Figures released so far suggest that online retailers have experienced more growth over the Christmas shopping season. For example, sales at were up 42% on Christmas 2009.

I've rounded up some of the stats on Christmas 2010, including a useful infographic which shows US holiday shopping stats from 2005....

Online Christmas shopping in the UK (Tealeaf)

  • 44% of Britain’s online adult population upped their online spending this Christmas compared to 2009, pushing the total amount spent online to £2.8bn.
  • 45% of those who shopped online encountered website problems while doing their Christmas shopping, and 32% abandoned purchases as a result. 

Internet usage over Christmas (eDigital Research)

  • 86% of UK consumers logged onto the internet over Christmas Day and Boxing Day this year, an increase of over 10% when compared with figures from 2009.
  • 22% of online users accessed the internet on their phones, confirming the importance of mobile commerce for retailers. 
  • 30% of online consumers used the internet to shop online on Boxing Day, while 62% of online consumers shopped for sale items and discounted products across the two days.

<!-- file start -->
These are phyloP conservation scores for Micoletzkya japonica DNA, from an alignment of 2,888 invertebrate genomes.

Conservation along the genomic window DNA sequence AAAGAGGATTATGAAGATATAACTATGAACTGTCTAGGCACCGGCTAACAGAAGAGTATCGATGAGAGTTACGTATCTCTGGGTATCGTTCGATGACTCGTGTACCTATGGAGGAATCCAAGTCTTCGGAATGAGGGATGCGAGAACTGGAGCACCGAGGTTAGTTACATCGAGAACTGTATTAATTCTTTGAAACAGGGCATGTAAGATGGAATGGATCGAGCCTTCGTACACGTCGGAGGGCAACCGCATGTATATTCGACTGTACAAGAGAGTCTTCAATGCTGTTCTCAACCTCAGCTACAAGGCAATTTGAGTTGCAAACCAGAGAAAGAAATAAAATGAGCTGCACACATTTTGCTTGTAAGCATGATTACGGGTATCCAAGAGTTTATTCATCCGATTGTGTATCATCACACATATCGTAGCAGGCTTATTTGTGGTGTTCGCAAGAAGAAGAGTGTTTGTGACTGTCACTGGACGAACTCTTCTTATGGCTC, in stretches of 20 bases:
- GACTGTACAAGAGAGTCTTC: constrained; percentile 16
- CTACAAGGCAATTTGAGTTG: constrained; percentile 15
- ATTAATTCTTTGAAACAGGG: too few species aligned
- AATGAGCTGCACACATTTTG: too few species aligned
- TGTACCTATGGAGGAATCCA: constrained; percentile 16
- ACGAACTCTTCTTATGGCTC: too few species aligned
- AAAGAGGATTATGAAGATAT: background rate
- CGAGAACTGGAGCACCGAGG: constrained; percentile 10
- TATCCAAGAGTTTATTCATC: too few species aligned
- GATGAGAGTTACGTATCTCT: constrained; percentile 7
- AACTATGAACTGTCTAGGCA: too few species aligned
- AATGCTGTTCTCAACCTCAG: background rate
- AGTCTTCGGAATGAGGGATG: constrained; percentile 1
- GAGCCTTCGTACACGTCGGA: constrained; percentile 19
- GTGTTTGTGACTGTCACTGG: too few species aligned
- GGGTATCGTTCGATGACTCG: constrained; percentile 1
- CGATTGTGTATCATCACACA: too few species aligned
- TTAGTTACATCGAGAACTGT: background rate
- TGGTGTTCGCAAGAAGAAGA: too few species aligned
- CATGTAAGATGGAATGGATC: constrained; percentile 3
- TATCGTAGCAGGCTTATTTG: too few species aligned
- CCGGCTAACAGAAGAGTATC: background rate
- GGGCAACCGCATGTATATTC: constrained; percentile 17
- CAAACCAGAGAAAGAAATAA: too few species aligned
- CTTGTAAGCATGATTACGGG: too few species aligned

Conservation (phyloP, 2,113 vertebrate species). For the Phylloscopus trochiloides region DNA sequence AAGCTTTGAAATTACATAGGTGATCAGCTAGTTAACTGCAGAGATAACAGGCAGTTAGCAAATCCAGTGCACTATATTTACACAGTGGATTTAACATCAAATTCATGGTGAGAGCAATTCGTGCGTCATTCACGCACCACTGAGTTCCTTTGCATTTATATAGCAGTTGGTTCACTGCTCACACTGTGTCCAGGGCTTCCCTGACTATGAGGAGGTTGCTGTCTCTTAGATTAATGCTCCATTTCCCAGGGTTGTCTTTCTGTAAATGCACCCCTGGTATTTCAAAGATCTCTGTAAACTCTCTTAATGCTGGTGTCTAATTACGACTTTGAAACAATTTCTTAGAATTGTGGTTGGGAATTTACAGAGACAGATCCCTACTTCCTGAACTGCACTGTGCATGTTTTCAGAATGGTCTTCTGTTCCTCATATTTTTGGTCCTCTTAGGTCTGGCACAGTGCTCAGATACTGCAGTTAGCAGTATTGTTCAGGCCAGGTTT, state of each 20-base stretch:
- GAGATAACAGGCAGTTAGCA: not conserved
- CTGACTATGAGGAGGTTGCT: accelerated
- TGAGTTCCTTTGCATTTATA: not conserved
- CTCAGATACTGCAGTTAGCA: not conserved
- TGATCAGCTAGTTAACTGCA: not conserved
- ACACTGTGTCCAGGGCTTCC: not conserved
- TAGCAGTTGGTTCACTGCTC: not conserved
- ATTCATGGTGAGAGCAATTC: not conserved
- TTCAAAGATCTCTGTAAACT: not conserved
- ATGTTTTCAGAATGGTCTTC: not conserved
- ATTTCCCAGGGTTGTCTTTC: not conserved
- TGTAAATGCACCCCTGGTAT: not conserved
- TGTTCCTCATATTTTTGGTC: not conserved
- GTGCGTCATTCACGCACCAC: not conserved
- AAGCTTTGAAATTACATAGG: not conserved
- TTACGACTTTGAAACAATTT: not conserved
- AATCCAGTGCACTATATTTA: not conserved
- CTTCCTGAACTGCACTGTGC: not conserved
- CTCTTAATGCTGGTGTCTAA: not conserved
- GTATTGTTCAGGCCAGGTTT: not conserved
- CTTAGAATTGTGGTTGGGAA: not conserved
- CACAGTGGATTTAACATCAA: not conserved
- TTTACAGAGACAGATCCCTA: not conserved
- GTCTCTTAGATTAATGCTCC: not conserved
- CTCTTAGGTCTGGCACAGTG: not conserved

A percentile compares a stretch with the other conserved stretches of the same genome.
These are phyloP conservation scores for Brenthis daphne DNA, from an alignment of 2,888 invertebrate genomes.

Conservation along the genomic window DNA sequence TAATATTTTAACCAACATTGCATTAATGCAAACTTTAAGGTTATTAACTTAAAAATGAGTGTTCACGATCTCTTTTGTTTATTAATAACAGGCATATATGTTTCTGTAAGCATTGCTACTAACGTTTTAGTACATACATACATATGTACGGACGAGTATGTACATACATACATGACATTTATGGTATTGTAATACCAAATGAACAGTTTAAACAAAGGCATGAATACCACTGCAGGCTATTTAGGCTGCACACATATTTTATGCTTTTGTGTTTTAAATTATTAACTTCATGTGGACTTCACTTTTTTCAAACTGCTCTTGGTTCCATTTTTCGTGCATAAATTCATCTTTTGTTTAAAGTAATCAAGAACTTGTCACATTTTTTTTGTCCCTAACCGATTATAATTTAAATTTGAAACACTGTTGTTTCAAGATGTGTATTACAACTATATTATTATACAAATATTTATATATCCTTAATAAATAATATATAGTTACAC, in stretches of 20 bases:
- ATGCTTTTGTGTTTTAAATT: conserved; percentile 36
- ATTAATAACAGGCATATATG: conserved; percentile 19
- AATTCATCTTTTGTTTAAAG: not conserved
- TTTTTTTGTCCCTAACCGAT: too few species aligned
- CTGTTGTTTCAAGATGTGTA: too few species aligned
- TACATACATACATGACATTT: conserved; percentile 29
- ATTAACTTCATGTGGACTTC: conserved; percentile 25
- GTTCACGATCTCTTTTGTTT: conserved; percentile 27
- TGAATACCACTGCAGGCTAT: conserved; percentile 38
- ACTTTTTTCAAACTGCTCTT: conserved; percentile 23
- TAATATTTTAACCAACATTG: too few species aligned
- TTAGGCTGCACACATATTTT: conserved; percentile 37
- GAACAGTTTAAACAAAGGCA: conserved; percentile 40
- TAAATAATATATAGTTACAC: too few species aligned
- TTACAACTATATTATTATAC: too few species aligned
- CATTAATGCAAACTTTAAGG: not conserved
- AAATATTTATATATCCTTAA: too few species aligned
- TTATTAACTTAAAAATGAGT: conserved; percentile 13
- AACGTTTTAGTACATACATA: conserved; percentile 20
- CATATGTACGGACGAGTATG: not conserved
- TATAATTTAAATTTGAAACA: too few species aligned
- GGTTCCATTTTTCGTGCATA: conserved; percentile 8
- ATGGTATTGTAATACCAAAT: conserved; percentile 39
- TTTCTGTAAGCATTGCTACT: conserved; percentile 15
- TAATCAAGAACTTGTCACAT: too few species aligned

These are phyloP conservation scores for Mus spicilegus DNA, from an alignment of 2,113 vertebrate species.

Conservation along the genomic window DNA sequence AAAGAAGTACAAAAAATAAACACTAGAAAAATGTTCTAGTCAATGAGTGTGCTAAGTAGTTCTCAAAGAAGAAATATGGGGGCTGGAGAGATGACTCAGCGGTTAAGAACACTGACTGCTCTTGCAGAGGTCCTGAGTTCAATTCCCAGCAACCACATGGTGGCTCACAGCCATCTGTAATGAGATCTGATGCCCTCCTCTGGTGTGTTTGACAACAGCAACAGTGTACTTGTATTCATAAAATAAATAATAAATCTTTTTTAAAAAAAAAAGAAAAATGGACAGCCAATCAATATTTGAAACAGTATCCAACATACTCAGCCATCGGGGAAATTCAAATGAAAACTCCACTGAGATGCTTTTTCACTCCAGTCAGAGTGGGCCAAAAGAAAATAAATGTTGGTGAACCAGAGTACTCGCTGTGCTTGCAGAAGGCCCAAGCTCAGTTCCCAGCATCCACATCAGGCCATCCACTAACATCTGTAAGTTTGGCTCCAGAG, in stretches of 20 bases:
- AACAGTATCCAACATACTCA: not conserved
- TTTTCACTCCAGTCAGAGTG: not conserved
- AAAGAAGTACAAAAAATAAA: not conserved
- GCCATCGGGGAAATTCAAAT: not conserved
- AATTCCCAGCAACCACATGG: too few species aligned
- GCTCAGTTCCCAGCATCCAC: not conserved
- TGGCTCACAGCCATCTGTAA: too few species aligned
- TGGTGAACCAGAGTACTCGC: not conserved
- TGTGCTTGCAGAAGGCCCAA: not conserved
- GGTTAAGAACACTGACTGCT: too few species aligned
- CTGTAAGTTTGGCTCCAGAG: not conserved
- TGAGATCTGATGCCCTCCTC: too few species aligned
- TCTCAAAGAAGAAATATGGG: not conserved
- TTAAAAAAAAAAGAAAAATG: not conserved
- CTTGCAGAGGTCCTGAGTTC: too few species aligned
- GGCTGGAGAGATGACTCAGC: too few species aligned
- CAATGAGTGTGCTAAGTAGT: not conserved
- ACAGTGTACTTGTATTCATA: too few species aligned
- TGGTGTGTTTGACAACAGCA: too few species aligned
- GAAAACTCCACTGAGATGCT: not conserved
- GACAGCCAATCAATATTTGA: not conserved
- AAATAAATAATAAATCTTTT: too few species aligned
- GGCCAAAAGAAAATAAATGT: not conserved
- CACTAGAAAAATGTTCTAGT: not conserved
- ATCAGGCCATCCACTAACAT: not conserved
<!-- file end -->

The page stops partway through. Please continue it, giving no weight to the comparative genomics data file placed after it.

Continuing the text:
John Lewis (via IMRG)
  • Online sales at John Lewis reached £500m this year, and sales in the five weeks to January 1 were up 42% on the same period last year. 
Most popular UK online shopping destinations (Hitwise)
  • On Boxing Day, eBay and Amazon were the most visited e-commerce sites, with 9.96% and 7.02% of visits respectively. 
  • After the two pureplay giants, Argos, Next, and M&S were the most popular online retail sites. 
US Holiday season(comScore)
  • Online retail spending for the entire November to December 2010 holiday season reached $32.6bn, a 12% increase on 2009, and an all time record. US holiday shopping 2005 - 2010 (Volusion)
  • This infographic charts the amount spend online in the US on Black Friday, Cyber Monday, and the busiest day of the year since 2005. 
  • Click the image for a larger version: 
Holiday_Shopping_Infographic small
Graham Charlton

Published 7 January, 2011 by Graham Charlton

Graham Charlton is the former Editor-in-Chief at Econsultancy. Follow him on Twitter or connect via Linkedin or Google+

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